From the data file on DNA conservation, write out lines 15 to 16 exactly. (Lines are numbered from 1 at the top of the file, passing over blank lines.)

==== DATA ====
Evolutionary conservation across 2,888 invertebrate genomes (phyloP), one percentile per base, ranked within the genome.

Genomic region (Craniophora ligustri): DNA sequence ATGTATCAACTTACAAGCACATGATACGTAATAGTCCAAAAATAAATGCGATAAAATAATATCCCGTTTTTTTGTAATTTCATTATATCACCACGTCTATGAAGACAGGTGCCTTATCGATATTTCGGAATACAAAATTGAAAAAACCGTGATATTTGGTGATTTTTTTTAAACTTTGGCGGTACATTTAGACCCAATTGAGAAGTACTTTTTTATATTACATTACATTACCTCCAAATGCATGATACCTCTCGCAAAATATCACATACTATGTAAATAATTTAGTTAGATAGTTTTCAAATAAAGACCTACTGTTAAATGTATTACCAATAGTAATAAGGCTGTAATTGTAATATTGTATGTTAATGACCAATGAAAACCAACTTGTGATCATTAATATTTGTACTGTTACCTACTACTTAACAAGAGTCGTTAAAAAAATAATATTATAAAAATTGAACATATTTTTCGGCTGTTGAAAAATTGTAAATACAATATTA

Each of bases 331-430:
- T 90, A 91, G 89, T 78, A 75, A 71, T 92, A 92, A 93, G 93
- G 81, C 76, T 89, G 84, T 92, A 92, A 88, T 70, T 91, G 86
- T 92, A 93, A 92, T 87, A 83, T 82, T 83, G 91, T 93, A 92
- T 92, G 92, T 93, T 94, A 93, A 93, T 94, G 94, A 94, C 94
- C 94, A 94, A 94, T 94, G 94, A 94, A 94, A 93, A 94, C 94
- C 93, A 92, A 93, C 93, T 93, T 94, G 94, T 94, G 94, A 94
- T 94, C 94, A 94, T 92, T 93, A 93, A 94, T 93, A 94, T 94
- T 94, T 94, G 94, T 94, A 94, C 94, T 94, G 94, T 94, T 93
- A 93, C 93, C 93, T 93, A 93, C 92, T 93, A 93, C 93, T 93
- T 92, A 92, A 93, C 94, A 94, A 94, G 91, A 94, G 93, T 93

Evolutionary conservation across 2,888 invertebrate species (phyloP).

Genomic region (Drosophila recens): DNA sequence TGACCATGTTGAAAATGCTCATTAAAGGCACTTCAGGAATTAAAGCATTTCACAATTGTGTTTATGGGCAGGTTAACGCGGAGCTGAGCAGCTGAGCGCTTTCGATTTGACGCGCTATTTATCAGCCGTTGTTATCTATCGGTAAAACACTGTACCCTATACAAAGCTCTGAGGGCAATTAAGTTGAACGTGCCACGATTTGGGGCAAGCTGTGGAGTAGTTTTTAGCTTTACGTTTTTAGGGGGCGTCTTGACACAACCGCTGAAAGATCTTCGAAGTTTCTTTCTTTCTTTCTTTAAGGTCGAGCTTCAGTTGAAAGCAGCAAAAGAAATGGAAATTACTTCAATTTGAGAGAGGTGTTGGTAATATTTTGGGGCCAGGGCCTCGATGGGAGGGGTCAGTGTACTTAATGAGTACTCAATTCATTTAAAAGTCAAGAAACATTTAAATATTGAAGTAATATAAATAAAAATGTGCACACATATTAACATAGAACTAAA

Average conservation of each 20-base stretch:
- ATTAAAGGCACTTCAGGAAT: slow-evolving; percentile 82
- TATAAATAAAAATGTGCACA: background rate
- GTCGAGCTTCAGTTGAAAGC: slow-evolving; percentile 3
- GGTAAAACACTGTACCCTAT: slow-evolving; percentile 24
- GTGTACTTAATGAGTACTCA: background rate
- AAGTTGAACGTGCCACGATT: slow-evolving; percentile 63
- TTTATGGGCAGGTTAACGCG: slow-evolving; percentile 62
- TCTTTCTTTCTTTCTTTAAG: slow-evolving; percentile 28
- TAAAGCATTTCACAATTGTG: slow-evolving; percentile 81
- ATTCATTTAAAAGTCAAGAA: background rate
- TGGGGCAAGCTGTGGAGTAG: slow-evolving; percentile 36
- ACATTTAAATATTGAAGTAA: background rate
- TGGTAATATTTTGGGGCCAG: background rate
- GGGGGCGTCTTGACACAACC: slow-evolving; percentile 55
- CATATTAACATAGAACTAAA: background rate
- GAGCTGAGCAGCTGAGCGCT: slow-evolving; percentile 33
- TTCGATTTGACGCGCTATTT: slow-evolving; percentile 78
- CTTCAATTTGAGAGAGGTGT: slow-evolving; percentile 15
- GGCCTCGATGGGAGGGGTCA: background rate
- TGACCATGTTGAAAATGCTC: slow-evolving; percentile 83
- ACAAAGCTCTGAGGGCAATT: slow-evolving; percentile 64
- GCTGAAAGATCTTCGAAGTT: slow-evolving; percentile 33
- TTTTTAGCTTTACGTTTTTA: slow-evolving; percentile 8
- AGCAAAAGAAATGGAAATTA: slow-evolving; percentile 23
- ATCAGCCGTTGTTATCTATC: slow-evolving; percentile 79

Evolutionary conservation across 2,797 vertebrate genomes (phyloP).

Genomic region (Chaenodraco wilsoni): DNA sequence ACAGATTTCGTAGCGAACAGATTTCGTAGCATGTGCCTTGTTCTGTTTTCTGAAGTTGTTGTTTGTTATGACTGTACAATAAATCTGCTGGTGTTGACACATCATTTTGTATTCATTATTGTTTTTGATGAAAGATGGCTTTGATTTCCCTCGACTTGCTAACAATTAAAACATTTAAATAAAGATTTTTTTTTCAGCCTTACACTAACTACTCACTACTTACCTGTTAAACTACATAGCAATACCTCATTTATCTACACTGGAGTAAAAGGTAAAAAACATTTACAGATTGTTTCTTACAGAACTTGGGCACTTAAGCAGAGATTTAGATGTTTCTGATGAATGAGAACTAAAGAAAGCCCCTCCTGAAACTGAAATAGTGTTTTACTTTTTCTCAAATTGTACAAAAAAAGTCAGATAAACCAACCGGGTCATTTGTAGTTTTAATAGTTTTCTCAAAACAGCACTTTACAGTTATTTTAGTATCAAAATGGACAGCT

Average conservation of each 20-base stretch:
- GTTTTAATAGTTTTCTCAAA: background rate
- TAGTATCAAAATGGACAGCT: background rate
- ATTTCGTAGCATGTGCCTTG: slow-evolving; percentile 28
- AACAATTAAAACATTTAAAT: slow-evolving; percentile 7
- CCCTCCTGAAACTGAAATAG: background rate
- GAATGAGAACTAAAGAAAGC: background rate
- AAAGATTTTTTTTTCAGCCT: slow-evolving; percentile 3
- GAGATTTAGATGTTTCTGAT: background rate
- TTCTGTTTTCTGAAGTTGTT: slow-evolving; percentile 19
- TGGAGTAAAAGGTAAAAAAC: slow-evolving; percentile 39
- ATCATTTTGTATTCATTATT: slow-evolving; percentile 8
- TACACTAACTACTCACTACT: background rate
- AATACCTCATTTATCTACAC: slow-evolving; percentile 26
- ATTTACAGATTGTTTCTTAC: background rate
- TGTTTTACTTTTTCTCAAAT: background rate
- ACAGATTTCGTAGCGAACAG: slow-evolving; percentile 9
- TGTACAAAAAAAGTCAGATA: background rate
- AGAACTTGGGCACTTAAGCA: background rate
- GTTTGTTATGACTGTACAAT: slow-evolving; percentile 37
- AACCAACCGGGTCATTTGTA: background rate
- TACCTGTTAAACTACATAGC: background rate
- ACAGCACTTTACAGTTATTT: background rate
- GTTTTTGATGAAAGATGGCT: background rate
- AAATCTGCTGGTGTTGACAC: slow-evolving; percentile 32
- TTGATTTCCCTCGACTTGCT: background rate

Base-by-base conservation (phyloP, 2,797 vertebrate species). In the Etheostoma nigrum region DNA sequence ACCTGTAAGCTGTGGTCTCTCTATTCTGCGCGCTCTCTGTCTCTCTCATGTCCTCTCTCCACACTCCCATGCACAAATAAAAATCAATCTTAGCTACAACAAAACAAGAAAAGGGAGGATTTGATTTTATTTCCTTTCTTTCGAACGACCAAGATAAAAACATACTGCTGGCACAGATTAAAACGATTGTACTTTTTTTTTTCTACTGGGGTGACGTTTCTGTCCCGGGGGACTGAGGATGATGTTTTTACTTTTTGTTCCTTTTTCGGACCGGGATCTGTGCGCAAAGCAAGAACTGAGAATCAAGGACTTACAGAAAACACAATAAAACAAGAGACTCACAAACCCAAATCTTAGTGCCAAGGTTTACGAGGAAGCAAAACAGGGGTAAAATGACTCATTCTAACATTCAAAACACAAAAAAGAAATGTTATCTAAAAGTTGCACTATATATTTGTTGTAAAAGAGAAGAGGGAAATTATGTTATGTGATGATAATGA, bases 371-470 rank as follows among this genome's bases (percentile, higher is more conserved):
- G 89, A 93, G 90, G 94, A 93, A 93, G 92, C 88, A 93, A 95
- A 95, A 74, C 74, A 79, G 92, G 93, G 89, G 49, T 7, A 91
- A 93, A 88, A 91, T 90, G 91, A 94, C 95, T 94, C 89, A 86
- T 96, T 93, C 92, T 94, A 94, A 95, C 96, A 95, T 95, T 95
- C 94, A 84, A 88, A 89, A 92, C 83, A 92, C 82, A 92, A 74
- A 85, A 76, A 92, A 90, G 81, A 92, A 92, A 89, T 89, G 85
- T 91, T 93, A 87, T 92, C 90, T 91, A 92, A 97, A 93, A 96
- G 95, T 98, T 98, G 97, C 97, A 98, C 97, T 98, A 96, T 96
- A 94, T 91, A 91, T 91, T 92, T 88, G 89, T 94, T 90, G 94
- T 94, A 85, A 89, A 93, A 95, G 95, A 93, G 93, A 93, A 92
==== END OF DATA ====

Genomic region (Drosophila recens): DNA sequence TGACCATGTTGAAAATGCTCATTAAAGGCACTTCAGGAATTAAAGCATTTCACAATTGTGTTTATGGGCAGGTTAACGCGGAGCTGAGCAGCTGAGCGCTTTCGATTTGACGCGCTATTTATCAGCCGTTGTTATCTATCGGTAAAACACTGTACCCTATACAAAGCTCTGAGGGCAATTAAGTTGAACGTGCCACGATTTGGGGCAAGCTGTGGAGTAGTTTTTAGCTTTACGTTTTTAGGGGGCGTCTTGACACAACCGCTGAAAGATCTTCGAAGTTTCTTTCTTTCTTTCTTTAAGGTCGAGCTTCAGTTGAAAGCAGCAAAAGAAATGGAAATTACTTCAATTTGAGAGAGGTGTTGGTAATATTTTGGGGCCAGGGCCTCGATGGGAGGGGTCAGTGTACTTAATGAGTACTCAATTCATTTAAAAGTCAAGAAACATTTAAATATTGAAGTAATATAAATAAAAATGTGCACACATATTAACATAGAACTAAA

Average conservation of each 20-base stretch: